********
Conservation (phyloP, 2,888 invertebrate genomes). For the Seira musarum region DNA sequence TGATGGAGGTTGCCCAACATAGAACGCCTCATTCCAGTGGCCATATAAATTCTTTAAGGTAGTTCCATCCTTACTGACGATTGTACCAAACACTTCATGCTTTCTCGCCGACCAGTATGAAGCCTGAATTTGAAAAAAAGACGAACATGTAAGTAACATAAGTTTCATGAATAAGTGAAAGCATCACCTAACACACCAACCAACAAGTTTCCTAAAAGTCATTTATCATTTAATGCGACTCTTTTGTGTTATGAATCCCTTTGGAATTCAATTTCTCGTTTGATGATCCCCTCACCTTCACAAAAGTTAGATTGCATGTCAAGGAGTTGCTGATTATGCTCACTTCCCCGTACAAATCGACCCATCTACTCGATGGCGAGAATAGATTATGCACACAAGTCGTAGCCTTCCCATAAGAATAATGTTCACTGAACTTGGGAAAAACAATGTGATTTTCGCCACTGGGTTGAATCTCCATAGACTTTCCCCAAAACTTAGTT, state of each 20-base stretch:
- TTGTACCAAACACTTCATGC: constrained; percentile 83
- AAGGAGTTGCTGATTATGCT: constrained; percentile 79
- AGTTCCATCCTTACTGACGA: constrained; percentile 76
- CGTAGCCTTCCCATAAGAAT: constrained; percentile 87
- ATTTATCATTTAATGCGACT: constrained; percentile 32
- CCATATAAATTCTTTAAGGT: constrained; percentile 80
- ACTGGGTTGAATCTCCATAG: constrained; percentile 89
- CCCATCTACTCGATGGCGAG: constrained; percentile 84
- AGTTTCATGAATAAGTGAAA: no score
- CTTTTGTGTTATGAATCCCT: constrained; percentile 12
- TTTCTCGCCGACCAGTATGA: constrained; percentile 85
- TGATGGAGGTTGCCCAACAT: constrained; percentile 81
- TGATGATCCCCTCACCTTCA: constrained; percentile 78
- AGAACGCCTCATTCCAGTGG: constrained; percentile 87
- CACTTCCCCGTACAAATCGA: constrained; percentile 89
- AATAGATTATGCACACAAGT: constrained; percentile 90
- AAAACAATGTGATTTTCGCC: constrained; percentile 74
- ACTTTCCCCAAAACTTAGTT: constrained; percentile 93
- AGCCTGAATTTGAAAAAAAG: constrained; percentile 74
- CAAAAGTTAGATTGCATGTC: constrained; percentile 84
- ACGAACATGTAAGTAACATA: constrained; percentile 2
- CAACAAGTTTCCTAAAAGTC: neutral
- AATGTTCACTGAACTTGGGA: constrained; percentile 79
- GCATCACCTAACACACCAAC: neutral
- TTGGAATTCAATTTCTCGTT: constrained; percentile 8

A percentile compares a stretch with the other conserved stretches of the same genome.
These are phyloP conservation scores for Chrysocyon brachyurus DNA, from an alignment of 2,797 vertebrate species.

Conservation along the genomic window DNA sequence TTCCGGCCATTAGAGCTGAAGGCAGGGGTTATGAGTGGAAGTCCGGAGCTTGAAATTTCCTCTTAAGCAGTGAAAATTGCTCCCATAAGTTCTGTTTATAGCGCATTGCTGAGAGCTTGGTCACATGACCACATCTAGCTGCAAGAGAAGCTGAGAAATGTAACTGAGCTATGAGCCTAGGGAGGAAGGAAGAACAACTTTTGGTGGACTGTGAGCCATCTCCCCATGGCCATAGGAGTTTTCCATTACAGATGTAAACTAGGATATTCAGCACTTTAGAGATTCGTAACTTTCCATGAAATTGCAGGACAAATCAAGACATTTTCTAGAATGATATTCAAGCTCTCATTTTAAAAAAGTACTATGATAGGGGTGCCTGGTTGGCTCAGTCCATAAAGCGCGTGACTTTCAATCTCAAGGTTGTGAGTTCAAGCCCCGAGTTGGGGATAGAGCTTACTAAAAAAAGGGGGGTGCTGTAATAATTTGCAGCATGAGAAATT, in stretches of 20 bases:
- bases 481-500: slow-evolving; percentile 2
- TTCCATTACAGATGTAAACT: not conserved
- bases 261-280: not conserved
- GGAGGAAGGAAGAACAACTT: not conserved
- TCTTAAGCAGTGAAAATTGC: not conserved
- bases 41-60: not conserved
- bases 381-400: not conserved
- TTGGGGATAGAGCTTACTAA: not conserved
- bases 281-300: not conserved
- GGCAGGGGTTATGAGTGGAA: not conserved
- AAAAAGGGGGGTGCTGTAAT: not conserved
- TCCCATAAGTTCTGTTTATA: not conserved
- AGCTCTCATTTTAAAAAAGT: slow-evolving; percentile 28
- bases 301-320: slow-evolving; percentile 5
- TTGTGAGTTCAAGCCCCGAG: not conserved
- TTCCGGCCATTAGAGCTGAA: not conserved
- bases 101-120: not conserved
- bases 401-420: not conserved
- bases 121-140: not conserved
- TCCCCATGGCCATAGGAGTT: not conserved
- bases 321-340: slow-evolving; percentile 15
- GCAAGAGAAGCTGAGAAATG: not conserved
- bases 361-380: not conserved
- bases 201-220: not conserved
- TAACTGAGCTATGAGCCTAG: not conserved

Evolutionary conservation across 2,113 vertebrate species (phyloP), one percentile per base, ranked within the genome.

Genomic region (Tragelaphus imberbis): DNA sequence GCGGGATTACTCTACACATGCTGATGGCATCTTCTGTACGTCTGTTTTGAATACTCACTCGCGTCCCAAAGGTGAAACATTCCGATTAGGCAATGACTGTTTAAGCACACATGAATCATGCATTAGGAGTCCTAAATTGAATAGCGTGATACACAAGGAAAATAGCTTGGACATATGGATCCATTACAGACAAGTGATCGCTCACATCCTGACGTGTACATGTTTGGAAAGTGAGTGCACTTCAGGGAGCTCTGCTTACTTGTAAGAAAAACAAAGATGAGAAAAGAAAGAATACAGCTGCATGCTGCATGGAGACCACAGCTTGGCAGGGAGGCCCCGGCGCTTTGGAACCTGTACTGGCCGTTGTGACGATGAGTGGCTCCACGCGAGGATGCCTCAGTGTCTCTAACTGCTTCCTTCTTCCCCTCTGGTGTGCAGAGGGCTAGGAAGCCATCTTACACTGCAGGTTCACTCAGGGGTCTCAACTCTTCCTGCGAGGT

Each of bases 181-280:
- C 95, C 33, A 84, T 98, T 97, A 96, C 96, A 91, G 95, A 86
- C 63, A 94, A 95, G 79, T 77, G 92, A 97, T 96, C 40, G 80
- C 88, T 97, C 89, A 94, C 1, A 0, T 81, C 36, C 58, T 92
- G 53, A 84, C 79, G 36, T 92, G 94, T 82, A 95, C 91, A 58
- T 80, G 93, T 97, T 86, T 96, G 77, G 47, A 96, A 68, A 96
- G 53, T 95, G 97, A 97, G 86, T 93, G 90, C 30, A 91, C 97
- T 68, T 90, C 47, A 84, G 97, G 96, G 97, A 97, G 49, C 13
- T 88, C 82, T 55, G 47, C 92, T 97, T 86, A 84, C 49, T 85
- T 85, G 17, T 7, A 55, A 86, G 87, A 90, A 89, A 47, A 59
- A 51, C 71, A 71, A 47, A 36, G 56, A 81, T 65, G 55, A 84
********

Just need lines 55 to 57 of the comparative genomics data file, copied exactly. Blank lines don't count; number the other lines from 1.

Evolutionary conservation across 2,113 vertebrate species (phyloP), one percentile per base, ranked within the genome.

Genomic region (Tragelaphus imberbis): DNA sequence GCGGGATTACTCTACACATGCTGATGGCATCTTCTGTACGTCTGTTTTGAATACTCACTCGCGTCCCAAAGGTGAAACATTCCGATTAGGCAATGACTGTTTAAGCACACATGAATCATGCATTAGGAGTCCTAAATTGAATAGCGTGATACACAAGGAAAATAGCTTGGACATATGGATCCATTACAGACAAGTGATCGCTCACATCCTGACGTGTACATGTTTGGAAAGTGAGTGCACTTCAGGGAGCTCTGCTTACTTGTAAGAAAAACAAAGATGAGAAAAGAAAGAATACAGCTGCATGCTGCATGGAGACCACAGCTTGGCAGGGAGGCCCCGGCGCTTTGGAACCTGTACTGGCCGTTGTGACGATGAGTGGCTCCACGCGAGGATGCCTCAGTGTCTCTAACTGCTTCCTTCTTCCCCTCTGGTGTGCAGAGGGCTAGGAAGCCATCTTACACTGCAGGTTCACTCAGGGGTCTCAACTCTTCCTGCGAGGT

Each of bases 181-280: